There is one thing we need to see in this passage.  We briefly touched on it last week, but I want to look a little more closely at these verses.

Jesus says that the one who is going to betray Him is, in fact, seated with them around the table.  He went even so far as to tell everyone that the hands of His betrayer are on the table.  I imagine just about everyone had their hands on the table.  So, when Jesus spoke those words probably everyone lunged back in order to remove their hands from off the table.

Here, we, as the readers of the Bible, know something that the Apostles didn’t know.  We know who Jesus’ betrayer is.  We know that it is Judas and we’ve known this just about from the beginning.

Luke 6:

12 In these days he went out to the mountain to pray, and all night he continued in prayer to God. 13 And when day came, he called his disciples and chose from them twelve, whom he named apostles: 14 Simon, whom he named Peter, and Andrew his brother, and James and John, and Philip, and Bartholomew, 15 and Matthew, and Thomas, and James the son of Alphaeus, and Simon who was called the Zealot, 16 and Judas the son of James, and Judas Iscariot, who became a traitor. [2]

We know what sort of person Judas was.  We know, but the Apostles at this point don’t.

Judas is the hight of hypocrisy.  He has kept his intentions hidden.  No one suspects Judas.  Jesus knows what is going to happen.  Jesus knows who His betrayer is but no one else does.

Jesus goes on to say,

22 For the Son of Man goes as it has been determined, but woe to that man by whom he is betrayed!”

In this verse, we are made aware of the fact that Judas is culpable for the sinful acts he is about to commit and God has ordained that they will take place just as Judas will carry them out.  On the one hand God’s plan is working just as it always does, perfectly and Judas, in this case, is carrying out God’s plan voluntarily and will be held responsible for the sinful acts he alone commits.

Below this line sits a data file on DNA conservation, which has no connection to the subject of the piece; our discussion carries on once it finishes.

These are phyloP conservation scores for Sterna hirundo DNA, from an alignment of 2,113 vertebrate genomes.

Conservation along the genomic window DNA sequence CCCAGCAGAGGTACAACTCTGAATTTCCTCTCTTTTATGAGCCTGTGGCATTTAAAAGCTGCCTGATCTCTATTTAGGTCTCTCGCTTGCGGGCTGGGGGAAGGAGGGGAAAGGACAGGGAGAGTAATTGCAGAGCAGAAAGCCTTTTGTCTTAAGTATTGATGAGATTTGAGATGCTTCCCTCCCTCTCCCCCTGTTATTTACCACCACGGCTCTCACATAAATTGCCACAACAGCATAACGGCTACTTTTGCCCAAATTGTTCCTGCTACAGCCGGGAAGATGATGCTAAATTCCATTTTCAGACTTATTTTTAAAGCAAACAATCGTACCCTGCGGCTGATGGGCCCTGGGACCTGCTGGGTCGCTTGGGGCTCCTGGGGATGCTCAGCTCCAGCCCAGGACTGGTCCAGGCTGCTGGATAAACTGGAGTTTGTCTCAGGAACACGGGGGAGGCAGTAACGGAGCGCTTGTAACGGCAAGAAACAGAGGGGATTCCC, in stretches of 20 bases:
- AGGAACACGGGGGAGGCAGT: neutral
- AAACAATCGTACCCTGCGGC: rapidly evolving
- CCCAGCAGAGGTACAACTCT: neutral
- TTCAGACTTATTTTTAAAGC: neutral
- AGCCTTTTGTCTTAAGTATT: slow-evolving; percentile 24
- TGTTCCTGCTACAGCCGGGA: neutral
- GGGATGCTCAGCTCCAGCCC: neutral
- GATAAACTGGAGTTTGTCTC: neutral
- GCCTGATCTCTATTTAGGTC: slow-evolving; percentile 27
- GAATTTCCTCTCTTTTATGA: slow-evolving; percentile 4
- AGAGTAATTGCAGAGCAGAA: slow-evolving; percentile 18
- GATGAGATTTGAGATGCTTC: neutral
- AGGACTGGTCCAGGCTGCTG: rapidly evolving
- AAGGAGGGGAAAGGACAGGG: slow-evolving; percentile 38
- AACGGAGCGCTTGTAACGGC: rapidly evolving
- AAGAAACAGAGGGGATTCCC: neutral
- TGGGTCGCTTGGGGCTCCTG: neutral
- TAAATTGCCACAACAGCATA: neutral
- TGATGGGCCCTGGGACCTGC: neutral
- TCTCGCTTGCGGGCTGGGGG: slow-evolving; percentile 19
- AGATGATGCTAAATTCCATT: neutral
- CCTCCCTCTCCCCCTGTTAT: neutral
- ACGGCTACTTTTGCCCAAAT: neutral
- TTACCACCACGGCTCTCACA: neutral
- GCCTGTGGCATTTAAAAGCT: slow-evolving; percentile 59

Under God’s overarching plan, which encompasses everything, Judas acts freely, making his own choices.  Within certain boundaries man does have freewill.  Man can decide certain things, desire certain things, make decisions, and act on them.  Judas is making choices in line with his sinful nature.  He loves money more than Jesus so he follows his desires for money.  He sells out Jesus for four months wages.

For centuries theologians have disputed these things, namely, If God is sovereign and His plan always comes to pass then humans cannot be held accountable for their sin that works to bring God’s divine decree about.

I realize that is a lot to think about.  However, it’s true just the same, Jesus knows it’s true…22 For the Son of Man goes as it has been determined, but woe to that man by whom he is betrayed!”

Paul knows it’s true…

Ephesians 1:

11 In him we have obtained an inheritance, having been predestined according to the purpose of him who works all things according to the counsel of his will, [3]

According to the Apostle Paul, all things are going according to the council of God’s will.  I take all things to mean all things.  Everything works according to God’s plan…good things, bad things and in-between things.  To say otherwise is to deny the sovereignty of God and to go against multiple passages of Scripture.

As we’ve seen all the different actors in the drama of the crucifixion, the biblical conclusion is they all were acting out of their own free will to get what they wanted.  Herod, Pilate, the Jews, the Romans…all were voluntarily acting according to their desires and sinfulness and yet all this was within the divine plan of God.